File photo of former India opener Sunil Gavaskar giving Sachin Tendulkar some advice. (AFP)
Mumbai: Sachin Tendulkar, one of the greatest batsman the game has ever seen, on Friday said it was important to have heroes in life and he himself wanted to be a combination of his childhood idols Vivian Richards and Sunil Gavaskar.
"Every person likes his own identity and that is important. It is good to have heroes. When I was growing up, I had a couple of heroes. I wanted to be a combination, a mixture of Vivian Richards and Sunil Gavaskar," said Tendulkar during an interaction with his fans at gaming and experience centre 'Smaaash' here on Friday.
"So it is important for this generation to have heroes and try and get closer to anywhere you can to your heroes. Heroes will always be heroes, so that is how it should be."
The senior cricketer, who celebrated his 40th birthday a couple of days ago, also cut a cake to mark the occasion and said, "This was the 40th cake that I have cut, so we should stop now."
As a batsman he has had problems with the sightscreen and the scorer of 100 international hundreds admitted this. "You know I keep complaining about sightscreens. That is what I go through. When I am batting, there are more than 50,000 people around and you can't spot the ball because of the release point sometimes as the sightscreens are not high enough.
"But there is not much choice. It makes you focus harder. You get a fraction of a second less to react and those are the things that you can't change much. You just have to adjust and try and find ways to prepare yourself early when the bowler is delivering," the master blaster said.
"Because you get a fraction second less, the adjustment to make up for that lost time is in your hands, to get ready a fraction earlier to that spot. That is what I try to do on various occasions when I find it difficult to spot the ball."
Asked whether he and Mumbai Indians team-mate and skipper Ricky Ponting, a former captain of Australia, are sharing tips during the ongoing Indian Premier League, Tendulkar replied in the affirmative. "Yes we do. We play for the same team. We want to achieve the same goal. When you become part of the same team, you do share whatever your thoughts are and that is how any team should be," he said.
Tendulkar said he has been sharing his knowledge about domestic cricketers with Ponting. "Here I have been sharing little more in detail, because I know little bit about our cricketers. Ricky hasn't had the opportunity to watch them much. Also a lot of things are planned in team meetings. But there are things that spontaneously come to your mind and you share your thoughts. So it is basically about sharing our knowledge and giving some background about the bowler."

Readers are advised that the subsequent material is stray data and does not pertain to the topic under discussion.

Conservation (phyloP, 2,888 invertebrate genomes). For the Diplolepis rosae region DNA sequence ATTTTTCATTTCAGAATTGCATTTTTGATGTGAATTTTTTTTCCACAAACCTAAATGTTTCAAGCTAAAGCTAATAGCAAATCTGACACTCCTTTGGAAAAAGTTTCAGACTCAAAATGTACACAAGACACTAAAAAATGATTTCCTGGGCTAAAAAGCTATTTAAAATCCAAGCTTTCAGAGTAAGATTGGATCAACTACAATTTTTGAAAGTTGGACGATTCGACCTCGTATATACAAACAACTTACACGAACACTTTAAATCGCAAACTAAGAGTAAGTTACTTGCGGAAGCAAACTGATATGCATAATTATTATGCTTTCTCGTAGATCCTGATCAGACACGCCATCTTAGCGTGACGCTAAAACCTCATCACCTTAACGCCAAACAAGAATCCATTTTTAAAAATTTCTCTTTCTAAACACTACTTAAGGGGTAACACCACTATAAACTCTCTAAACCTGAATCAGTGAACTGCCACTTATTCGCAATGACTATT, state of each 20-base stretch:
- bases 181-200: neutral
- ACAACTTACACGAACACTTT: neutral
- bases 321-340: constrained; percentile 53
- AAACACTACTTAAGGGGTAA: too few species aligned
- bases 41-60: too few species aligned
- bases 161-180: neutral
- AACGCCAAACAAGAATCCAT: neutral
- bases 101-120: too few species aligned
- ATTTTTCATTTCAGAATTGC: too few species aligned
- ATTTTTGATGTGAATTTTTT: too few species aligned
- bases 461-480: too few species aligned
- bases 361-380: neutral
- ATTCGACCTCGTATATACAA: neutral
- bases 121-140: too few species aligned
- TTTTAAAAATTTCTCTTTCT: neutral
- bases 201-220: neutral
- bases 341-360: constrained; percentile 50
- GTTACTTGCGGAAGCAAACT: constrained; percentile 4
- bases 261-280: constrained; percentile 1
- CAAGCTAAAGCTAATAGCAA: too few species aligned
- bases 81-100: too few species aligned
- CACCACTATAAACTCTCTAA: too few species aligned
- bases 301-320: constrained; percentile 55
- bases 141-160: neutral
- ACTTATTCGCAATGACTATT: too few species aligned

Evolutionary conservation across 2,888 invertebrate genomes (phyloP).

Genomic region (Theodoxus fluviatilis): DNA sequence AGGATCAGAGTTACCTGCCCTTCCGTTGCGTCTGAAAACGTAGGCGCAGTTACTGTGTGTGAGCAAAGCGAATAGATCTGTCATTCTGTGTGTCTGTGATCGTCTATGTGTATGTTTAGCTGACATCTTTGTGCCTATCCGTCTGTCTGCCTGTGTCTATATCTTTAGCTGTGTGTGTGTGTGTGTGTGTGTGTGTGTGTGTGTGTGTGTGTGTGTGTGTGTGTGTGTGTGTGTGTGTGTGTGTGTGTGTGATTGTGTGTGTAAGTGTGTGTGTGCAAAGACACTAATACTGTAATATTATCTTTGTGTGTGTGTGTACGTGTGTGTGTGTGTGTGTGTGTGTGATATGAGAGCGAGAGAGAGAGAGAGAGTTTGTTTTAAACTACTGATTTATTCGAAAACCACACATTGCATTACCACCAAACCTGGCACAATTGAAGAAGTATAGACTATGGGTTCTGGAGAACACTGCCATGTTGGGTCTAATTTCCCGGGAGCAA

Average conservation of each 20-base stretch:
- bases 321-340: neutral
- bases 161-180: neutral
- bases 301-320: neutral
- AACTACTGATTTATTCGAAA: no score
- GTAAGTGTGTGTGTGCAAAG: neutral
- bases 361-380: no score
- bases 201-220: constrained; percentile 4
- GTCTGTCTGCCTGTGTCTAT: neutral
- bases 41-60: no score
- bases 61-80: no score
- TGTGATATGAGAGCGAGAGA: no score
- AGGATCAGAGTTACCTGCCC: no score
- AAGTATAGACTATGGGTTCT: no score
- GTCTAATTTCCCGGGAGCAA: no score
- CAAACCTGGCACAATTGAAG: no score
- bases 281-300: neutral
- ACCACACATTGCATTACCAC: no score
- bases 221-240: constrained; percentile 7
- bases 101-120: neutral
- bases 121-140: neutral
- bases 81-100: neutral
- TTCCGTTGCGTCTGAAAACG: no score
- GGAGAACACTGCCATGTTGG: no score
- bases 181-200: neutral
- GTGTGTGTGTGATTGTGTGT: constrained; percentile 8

Tendulkar said having a strong passion for the game and willingness to put in hard work to improve the skills should be the top priorities for budding cricketers. "First and foremost, to be madly in love with cricket is important. You can't count the number of hours, the number of balls you have practised, the number of balls that you have bowled. You can't be counting. You cant look at your watch. You have to just practice and practice.
"When I was your age, I practised quite long hours. I would start by 7:30 in the morning and finish by 7:30 in the evening. Eventually my coach had to sort of pack my kit bag and send me off saying 'It is too dark to play cricket and we all want to go home'."
"My passion was such and still alive. Boys like you or even girls now, whoever wants to become a cricketer, should be passionate about the game. Cricket should be in your heart first and then as you mature and grow, slowly you will find how to score runs and how to bowl over, how to bowl spells. First, cricket has to be in your heart and the rest follows."
Asked why he doesn't bowl as much as he used to in the past he said, "I think there are better bowlers than me. Yes, I did bowl earlier, but may be my turn to bowl never came or the other bowlers were performing well. They are doing well. Occasionally I prefer bowling but I don't think I was ever a regular bowler. More of a partnership-breaker kind of a thing, you know when there was a long partnership I would come on. Bowl a couple of overs, when I did.
"If it worked it worked, if it didn't then no stress because you have got main bowlers to take the pressure and responsibility. In one day cricket, yes I did bowl but now I have retired from one day [cricket]."